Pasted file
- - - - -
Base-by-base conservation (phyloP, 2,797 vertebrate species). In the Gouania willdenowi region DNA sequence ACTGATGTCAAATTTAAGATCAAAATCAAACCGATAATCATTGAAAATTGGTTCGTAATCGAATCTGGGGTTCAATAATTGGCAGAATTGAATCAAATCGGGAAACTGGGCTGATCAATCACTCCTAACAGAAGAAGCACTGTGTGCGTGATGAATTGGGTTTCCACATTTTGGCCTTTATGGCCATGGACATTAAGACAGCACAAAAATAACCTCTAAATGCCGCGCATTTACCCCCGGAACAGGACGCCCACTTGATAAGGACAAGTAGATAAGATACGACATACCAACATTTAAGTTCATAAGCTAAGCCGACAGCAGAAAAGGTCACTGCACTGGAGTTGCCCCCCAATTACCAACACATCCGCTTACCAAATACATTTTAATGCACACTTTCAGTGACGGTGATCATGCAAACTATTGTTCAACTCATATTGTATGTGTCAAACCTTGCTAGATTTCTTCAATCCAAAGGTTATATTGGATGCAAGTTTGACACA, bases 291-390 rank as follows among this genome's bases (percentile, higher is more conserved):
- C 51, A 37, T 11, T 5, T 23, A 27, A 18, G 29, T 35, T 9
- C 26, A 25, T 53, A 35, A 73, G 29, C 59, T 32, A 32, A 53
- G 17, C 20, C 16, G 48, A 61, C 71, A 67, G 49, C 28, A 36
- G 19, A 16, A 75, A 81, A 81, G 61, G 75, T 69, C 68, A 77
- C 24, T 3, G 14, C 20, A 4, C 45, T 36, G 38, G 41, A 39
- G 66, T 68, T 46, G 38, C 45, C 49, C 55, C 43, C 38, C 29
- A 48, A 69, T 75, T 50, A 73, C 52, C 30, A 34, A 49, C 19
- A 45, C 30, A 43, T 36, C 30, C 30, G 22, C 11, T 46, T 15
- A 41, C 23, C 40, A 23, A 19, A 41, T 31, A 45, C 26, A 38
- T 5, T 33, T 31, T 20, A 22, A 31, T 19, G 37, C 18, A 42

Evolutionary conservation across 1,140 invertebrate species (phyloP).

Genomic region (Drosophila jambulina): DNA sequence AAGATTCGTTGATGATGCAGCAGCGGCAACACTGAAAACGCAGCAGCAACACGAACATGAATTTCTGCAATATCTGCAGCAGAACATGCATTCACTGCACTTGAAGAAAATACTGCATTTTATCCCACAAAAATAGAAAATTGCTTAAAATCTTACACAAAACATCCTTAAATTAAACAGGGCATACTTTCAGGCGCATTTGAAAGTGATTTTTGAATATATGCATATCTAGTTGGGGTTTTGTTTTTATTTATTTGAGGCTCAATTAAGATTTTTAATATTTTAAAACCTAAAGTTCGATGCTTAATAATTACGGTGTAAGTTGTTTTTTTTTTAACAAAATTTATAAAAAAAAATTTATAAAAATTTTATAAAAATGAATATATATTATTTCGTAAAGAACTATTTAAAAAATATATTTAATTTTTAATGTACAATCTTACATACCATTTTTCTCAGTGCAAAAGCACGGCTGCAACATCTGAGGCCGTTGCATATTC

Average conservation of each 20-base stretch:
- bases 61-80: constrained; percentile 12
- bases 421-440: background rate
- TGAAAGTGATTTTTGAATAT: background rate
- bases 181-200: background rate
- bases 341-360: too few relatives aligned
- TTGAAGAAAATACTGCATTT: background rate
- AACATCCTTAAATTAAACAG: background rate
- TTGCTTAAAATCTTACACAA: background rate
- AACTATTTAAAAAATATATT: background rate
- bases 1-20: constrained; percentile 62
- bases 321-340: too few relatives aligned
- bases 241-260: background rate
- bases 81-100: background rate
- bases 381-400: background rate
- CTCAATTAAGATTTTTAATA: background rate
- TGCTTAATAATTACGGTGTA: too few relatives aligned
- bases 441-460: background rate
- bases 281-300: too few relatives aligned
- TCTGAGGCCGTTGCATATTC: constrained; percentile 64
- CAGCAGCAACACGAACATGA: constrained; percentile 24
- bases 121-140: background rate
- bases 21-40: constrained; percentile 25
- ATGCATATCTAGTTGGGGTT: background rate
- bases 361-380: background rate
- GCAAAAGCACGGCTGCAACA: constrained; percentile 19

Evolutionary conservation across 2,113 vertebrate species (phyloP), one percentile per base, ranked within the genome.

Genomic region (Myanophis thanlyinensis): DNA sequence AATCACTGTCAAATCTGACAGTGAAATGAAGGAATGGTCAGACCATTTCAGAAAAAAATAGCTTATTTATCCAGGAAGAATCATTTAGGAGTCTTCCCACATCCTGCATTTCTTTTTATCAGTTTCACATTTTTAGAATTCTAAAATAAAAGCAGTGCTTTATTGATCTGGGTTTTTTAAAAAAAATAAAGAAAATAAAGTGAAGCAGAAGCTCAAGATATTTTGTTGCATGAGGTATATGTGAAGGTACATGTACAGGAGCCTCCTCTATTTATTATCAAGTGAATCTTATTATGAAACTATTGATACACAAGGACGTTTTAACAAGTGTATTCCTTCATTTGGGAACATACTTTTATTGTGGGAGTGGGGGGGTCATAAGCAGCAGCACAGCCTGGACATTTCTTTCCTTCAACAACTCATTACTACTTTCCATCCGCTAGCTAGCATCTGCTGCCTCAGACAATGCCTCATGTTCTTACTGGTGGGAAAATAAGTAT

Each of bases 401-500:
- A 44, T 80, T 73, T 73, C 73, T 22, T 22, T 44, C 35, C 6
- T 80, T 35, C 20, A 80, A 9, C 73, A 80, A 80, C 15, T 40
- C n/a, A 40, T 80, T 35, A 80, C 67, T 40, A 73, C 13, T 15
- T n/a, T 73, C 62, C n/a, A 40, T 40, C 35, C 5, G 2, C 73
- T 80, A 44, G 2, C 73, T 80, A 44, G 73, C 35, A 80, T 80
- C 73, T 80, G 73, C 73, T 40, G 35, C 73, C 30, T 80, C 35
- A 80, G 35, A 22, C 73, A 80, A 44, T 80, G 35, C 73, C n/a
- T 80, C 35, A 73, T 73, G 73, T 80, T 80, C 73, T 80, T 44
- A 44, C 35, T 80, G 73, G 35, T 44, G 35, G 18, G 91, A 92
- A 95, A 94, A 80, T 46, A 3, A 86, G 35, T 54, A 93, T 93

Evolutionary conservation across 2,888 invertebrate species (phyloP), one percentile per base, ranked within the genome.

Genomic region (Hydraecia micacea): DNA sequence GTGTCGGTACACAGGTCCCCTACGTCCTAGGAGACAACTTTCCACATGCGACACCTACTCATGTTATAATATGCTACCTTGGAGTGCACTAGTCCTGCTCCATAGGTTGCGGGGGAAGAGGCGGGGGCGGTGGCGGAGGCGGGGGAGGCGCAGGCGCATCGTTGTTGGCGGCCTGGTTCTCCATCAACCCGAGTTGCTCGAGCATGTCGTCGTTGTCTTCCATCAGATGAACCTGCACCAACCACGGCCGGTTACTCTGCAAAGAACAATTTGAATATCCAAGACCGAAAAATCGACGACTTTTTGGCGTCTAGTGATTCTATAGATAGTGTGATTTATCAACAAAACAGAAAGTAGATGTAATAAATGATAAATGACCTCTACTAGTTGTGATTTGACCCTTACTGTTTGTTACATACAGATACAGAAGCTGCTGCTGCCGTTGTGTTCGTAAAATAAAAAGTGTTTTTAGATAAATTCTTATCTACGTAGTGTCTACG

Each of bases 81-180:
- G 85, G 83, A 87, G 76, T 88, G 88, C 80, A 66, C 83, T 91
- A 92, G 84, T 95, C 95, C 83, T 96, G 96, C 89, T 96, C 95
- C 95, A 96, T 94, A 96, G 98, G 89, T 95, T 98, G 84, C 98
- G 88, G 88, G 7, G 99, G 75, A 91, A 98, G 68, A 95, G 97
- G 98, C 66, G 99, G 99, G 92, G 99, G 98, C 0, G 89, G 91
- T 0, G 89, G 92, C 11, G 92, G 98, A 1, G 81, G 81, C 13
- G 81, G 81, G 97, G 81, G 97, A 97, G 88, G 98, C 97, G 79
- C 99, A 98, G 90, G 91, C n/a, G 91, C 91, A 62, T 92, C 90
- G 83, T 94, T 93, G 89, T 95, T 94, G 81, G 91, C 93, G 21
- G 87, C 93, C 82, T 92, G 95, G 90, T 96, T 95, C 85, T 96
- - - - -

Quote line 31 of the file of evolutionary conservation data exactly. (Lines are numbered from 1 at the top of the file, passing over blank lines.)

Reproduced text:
- bases 441-460: background rate